The Political Economy of the Asian Financial Crisis

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Peterson Institute, Jan 1, 2000 - Business & Economics - 272 pages
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The Asian crisis has sparked a thoroughgoing reappraisal of current international financial norms, the policy prescriptions of the International Monetary Fund, and the adequacy of the existing financial architecture. To draw proper policy conclusions from the crisis, however, it is necessary to understand its domestic politics. In this study, political scientist Stephan Haggard focuses on the most seriously affected countries-Indonesia, Korea, Malaysia, and Thailand-while also drawing lessons from those economies, such as Taiwan, that escaped the most severe distress. Haggard focuses on the political economy of the crisis, emphasizing the longer-run problems of moral hazard and corruption, the politics of crisis management and the political consequences of severe economic downturn. Looking forward, he focuses on two critical policy issues: changes in social safety nets in the crisis countries and efforts at corporate and financial restructuring.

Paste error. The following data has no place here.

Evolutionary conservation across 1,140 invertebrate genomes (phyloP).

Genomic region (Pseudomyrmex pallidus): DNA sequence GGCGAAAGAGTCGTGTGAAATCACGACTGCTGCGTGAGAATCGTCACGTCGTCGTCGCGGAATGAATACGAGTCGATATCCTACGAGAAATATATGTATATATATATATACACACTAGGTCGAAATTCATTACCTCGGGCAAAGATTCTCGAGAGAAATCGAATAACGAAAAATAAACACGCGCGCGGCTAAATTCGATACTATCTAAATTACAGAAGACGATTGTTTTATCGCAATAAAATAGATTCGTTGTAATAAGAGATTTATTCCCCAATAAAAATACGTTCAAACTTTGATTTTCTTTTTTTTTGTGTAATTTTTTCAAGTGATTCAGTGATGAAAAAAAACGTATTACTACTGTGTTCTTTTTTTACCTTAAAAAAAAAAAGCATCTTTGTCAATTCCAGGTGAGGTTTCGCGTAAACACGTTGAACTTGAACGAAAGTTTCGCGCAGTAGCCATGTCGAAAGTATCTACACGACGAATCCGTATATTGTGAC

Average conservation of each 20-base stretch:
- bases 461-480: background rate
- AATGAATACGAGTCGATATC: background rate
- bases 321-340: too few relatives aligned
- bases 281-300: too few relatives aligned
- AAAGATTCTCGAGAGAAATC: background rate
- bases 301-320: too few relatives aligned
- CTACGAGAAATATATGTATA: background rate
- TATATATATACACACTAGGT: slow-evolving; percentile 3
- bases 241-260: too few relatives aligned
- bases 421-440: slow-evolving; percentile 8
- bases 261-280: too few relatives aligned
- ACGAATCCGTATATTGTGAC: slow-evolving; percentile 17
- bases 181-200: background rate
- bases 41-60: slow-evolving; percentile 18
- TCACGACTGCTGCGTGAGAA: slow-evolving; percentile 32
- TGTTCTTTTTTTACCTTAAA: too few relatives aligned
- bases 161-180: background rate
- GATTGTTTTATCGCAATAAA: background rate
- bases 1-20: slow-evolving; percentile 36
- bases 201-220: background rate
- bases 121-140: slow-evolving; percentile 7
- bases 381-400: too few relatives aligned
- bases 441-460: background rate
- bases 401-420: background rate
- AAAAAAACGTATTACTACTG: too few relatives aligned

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Contents

BusinessGovernment Relations and Economic Vulnerability
15
Incumbent Governments and the Politics of Crisis Management
47
Crisis Political Change and Economic Reform
87
The Politics of Financial and Corporate Restructuring
139
Safety Nets and Recrafting the Social Contract
183
A New Asian Miracle
217
References
239
Index
255
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About the author (2000)

David G. McKendrick is Research Director of the Information Storage Industry Center at the University of California, San Diego. Richard F. Doner is Associate Professor of Political Science at Emory University. Stephan Haggard is Professor of International Relations and Pacific Studies at the University of California, San Diego.

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